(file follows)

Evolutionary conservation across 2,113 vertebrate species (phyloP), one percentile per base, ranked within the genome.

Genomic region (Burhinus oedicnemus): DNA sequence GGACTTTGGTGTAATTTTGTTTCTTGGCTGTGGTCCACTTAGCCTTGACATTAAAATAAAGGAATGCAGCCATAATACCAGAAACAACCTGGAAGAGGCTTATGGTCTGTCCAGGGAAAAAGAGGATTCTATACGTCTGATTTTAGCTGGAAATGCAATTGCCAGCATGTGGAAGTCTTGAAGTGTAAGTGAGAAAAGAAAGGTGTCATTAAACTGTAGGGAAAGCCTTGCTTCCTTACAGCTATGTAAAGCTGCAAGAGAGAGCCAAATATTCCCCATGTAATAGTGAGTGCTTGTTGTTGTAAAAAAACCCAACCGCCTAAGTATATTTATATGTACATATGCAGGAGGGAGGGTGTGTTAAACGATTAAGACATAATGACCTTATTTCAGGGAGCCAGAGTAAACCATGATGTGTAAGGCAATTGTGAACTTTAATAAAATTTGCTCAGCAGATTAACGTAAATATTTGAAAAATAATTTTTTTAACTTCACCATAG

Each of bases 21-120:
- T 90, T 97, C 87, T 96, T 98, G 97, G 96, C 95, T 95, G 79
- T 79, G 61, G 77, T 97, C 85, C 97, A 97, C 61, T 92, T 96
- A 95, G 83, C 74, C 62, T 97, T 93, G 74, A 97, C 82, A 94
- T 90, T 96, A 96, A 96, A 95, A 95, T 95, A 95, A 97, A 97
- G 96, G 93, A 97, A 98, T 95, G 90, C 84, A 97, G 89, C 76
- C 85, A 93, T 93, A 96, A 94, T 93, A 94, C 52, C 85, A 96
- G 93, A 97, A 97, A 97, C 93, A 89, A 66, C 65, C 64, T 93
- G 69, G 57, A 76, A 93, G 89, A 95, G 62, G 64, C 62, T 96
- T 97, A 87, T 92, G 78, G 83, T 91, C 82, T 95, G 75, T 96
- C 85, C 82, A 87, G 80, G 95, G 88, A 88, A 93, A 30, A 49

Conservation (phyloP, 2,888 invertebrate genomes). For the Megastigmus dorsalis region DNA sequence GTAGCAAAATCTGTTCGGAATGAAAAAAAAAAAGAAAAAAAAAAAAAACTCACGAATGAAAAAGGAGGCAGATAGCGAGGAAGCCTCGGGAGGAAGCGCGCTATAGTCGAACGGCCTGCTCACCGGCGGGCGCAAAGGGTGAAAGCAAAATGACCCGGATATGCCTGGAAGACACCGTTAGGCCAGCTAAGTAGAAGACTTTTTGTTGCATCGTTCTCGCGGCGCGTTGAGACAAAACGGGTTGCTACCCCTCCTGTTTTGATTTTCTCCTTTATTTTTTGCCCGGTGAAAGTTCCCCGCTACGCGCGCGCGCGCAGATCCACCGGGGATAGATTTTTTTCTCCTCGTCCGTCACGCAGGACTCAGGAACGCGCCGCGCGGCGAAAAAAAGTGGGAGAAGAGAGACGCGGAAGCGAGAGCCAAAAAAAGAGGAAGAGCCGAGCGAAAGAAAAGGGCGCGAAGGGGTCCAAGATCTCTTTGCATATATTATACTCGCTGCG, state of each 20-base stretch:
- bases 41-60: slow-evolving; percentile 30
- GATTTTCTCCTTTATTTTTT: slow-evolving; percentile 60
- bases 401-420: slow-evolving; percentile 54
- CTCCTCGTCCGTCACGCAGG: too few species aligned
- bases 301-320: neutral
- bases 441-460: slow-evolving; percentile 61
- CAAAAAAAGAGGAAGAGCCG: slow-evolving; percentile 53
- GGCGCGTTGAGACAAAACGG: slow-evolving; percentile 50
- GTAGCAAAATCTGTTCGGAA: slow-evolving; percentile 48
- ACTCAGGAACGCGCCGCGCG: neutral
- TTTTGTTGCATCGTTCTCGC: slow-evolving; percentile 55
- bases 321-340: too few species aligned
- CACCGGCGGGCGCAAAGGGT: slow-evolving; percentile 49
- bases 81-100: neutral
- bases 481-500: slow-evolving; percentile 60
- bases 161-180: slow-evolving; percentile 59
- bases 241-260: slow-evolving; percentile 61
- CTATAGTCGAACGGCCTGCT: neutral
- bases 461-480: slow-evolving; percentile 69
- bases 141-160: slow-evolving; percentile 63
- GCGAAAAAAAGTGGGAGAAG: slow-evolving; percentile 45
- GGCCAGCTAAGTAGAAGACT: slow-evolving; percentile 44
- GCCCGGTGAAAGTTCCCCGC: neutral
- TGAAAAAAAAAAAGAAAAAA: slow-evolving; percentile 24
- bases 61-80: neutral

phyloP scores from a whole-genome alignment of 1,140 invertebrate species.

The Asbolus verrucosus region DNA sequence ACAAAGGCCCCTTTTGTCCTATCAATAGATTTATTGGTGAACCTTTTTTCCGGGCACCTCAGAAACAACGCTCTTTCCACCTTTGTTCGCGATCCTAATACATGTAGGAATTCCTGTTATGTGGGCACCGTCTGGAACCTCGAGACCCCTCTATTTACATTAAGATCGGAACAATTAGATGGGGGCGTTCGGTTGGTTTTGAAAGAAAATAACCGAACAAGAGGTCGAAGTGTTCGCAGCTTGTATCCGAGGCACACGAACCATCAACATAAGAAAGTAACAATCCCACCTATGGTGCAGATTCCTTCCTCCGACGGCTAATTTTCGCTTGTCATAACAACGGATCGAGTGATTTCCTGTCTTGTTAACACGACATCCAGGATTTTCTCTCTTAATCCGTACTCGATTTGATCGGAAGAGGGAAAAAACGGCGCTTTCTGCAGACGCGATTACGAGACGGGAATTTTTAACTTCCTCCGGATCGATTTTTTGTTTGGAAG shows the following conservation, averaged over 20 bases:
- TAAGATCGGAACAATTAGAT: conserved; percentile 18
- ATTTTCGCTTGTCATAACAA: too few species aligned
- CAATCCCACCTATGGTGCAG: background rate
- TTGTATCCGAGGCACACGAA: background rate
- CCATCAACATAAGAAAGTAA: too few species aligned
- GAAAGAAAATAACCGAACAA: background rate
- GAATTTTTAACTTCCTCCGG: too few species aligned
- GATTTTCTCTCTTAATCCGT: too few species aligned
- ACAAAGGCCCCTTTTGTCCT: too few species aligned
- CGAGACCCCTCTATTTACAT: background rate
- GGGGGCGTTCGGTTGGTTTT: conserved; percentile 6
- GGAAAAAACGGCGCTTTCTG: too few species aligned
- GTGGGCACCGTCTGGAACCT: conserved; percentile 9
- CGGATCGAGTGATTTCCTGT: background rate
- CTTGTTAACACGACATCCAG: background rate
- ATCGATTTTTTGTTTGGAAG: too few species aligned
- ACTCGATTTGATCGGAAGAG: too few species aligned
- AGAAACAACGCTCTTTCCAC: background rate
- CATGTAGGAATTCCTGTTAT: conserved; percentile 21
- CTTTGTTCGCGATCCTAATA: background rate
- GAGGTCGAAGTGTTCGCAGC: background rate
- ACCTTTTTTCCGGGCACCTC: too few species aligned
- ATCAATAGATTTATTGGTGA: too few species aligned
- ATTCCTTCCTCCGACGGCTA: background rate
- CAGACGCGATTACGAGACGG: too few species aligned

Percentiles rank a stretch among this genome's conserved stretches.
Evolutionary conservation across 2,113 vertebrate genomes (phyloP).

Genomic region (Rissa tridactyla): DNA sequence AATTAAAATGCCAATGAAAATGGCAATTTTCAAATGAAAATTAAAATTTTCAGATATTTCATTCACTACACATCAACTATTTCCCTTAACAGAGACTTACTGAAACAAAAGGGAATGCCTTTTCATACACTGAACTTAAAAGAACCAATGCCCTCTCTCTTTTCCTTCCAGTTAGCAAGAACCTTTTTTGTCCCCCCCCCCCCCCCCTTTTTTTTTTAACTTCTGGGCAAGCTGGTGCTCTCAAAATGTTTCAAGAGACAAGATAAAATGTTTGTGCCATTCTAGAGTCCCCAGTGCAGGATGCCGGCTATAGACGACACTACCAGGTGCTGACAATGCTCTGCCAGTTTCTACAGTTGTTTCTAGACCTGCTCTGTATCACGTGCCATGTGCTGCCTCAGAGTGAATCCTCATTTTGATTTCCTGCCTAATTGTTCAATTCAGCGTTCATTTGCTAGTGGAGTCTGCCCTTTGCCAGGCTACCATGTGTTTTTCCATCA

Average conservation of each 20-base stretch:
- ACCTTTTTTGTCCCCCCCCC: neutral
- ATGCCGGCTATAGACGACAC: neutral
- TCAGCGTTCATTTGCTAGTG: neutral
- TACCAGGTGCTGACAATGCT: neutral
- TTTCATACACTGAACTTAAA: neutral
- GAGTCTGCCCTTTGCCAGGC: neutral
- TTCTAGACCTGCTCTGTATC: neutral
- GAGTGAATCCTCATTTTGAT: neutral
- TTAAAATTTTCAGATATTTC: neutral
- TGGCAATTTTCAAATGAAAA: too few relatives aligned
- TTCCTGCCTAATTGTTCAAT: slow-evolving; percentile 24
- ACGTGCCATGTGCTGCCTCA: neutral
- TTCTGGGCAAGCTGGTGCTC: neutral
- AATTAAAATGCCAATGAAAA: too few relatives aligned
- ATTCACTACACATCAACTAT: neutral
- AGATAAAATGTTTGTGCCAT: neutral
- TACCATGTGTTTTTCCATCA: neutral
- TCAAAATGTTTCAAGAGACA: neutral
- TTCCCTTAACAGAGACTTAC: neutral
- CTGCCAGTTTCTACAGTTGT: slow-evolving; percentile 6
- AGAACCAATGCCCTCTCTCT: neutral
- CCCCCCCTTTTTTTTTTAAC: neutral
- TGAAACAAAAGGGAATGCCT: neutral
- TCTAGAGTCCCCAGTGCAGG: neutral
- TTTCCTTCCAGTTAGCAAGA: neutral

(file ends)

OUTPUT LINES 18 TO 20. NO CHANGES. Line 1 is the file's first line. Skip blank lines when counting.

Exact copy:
- CTCCTCGTCCGTCACGCAGG: too few species aligned
- bases 301-320: neutral
- bases 441-460: slow-evolving; percentile 61